Fisher v. Perroni

Annotate this Case

771 S.W.2d 766 (1989)

299 Ark. 227

Jimmie Lou FISHER, Treasurer of the State of Arkansas, et al., Appellants, v. Samuel A. PERRONI, et al., Appellees.

No. 89-166.

Supreme Court of Arkansas.

June 19, 1989.

*767 Jeffrey A. Bell, J. Mark Lewis and Joseph V. Svoboda, Asst. Attys. Gen., John H. Theis and Rick Pruett, Little Rock, for appellants.

Richard N. Moore, Little Rock, for appellees.

ROBERT C. COMPTON, Special Chief Justice.

Appellants are officials of the State of Arkansas. Appellees are businessmen and taxpayers of the State of Arkansas. This case was brought against appellants in their official capacities, seeking declaratory and injunctive relief. The trial court entered a Summary Judgment and Order holding that Act 43 of 1989 violates Article 5, Section 39, of the Arkansas Constitution because it failed to receive a vote of three-fourths of the members elected to each House of the General Assembly.

The Summary Judgment and Order also holds that all other subsequently enacted appropriation acts of 1989 violate Article 5, Section 40, of the Arkansas Constitution because the General Appropriation Bill was not properly passed first by the General Assembly as required by Article 5, Section 40. The appellants were then enjoined from dispensing any state funds provided for in those appropriation acts. From that Summary Judgment and Order this appeal is taken.

The determination of the issues raised by this appeal require this court to review and apply the following provisions of the Constitution of Arkansas:

Article 5, Section 30. General and special appropriations. The general appropriation bill shall embrace nothing but appropriations for the ordinary expense of the executive, legislative and judicial departments of the State; all other appropriations shall be made by separate bills, each embracing but one subject.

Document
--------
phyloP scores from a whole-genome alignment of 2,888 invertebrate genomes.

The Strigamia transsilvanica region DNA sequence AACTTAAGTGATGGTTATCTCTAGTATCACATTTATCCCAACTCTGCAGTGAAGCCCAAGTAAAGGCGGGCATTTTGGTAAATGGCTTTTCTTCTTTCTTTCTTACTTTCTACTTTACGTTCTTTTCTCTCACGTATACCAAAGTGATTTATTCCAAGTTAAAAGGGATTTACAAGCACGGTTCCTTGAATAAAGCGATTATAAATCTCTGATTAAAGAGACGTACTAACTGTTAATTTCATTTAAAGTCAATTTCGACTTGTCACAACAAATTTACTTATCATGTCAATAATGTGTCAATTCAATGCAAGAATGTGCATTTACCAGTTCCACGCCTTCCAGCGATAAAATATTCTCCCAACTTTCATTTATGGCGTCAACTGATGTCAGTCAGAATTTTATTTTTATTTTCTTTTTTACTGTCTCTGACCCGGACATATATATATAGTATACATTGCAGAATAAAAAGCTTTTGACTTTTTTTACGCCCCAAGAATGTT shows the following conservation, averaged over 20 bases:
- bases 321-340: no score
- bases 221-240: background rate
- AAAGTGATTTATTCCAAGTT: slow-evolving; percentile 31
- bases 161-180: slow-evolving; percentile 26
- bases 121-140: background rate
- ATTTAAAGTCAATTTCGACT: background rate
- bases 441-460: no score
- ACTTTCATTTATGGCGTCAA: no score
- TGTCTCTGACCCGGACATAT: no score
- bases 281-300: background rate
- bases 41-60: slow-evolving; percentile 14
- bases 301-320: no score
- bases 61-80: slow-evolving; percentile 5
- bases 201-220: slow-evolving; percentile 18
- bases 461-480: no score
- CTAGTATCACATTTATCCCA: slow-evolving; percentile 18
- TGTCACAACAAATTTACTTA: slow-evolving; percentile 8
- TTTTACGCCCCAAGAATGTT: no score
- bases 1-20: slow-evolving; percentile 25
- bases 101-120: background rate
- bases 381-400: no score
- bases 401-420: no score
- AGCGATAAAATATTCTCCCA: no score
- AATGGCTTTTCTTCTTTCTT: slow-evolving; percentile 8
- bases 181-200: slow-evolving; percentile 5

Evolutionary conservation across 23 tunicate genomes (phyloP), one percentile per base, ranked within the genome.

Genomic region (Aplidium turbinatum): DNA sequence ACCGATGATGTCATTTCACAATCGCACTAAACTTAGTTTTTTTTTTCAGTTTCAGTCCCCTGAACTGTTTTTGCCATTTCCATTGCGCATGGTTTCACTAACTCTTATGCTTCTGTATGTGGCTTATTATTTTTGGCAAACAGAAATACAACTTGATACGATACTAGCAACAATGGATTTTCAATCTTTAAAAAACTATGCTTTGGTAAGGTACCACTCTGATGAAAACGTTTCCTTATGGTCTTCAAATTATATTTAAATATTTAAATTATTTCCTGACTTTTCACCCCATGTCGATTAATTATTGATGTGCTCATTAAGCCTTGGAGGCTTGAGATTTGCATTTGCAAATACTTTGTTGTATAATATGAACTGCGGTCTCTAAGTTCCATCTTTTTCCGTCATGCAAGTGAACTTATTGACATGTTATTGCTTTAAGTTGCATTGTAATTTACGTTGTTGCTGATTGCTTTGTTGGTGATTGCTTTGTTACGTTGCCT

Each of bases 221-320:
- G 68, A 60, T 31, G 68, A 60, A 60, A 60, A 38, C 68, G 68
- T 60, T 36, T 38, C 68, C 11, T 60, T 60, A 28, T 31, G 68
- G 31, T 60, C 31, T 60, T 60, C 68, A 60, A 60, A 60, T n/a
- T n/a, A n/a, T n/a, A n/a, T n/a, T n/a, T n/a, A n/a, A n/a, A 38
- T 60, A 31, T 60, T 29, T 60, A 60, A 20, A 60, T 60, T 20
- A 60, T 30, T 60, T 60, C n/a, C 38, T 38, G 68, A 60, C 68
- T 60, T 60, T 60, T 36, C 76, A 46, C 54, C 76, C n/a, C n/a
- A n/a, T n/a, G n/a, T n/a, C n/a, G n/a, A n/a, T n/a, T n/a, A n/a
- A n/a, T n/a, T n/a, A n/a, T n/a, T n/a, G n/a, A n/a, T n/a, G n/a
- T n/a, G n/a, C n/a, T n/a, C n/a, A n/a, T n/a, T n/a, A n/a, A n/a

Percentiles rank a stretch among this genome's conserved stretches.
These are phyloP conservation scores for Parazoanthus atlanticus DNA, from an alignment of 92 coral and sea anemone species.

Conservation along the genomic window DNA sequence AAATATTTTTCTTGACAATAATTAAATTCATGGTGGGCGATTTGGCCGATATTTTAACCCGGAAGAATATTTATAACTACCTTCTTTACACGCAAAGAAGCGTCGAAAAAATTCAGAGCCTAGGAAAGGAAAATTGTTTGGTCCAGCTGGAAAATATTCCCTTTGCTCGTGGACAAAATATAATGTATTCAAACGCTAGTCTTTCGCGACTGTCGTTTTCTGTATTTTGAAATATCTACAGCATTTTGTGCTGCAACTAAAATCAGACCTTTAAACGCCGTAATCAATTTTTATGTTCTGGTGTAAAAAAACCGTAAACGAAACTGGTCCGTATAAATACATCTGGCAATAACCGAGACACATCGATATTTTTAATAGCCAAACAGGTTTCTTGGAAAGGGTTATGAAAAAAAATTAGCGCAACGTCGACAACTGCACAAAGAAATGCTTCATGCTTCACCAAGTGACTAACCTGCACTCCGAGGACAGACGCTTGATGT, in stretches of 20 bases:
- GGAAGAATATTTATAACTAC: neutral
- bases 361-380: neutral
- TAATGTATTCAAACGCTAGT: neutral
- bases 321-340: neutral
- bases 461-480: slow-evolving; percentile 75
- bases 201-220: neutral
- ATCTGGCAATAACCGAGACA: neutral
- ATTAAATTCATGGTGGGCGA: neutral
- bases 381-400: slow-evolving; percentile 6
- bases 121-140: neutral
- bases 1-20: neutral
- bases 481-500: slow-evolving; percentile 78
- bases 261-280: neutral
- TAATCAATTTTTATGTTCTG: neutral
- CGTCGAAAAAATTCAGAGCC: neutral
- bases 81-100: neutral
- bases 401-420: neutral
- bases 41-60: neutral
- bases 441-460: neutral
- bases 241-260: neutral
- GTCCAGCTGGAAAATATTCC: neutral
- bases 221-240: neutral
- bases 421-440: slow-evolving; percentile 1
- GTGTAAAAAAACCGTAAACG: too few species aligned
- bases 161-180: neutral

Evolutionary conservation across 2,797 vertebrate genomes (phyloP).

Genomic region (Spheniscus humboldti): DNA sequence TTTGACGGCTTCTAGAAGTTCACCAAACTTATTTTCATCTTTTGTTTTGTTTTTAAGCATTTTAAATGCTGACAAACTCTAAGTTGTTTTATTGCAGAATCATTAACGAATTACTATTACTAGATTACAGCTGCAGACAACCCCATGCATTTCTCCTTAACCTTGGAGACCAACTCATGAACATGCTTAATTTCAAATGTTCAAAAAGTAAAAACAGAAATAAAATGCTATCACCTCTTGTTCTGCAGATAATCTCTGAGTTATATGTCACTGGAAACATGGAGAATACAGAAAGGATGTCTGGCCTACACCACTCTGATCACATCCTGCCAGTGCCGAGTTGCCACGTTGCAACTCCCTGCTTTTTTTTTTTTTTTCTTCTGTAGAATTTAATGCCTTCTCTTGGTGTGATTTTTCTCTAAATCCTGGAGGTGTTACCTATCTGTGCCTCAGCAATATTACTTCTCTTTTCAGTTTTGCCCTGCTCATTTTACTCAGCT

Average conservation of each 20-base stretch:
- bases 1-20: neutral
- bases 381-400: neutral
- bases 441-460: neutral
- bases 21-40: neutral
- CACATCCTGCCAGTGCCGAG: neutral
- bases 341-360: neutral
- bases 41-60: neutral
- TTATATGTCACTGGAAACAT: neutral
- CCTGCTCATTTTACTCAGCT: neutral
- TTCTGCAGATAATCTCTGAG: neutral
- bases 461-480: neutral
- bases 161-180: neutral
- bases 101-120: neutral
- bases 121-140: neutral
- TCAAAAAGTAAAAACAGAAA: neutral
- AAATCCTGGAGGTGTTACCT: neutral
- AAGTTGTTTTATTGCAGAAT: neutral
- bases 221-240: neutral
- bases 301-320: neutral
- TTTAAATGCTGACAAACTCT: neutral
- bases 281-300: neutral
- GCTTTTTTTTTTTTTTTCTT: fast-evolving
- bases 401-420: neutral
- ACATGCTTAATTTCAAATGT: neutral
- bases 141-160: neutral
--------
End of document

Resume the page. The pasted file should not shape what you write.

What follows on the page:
Article 5, Section 39. State expenses LimitationExceptions. Excepting monies raised or collected for educational purposes, highway purposes, to pay Confederate pensions and the just debts of the State, the General Assembly is hereby prohibited from appropriating or expending more than the sum of Two and One-Half Million Dollars for all purposes, for any biennial period; provided the limit herein fixed may be exceeded by the votes of three-fourths of the members elected to each House of the General Assembly. [As added to Art. 5 by Const.Amend. 19.]

Article 5, Section 40. General appropriation billEnactment. In making appropriations for any biennial period, the General Assembly shall first pass the General Appropriation Bill provided for in Section 30 of Article 5 of the Constitution, and no other appropriation bill may be enacted before that shall have been done. [As added to Art. 5 by Const. Amend. 19.]

There is a strong presumption of constitutionality and validity attendant to every legislative enactment, and all doubt concerning an act must be resolved in favor of its constitutionality. Redding v. State, 254 Ark. 317, 493 S.W.2d 116 (1973); Stone v. State, 254 Ark. 1011, 498 S.W.2d 634 (1973); Davis v. Cox, 268 Ark. 78, 593 S.W.2d 180 (1980). An act will not be held unconstitutional "unless there is a clear incompatability between the act and the Constitution; ... the elementary rule is that every reasonable construction must be resorted to in order to save the statute from unconstitutionality." Bush v. Martineau, 174 Ark. 214, 216, 295 S.W. 9 (1927).

The appellants argue that Smith v. Page, 192 Ark. 342, 91 S.W.2d 281 (1936), holds that an appropriation for constitutional officers' salaries and expenses is a just debt of the state, and therefore pursuant to Article 5, Section 39, such appropriation requires only a majority vote of each House of the General Assembly.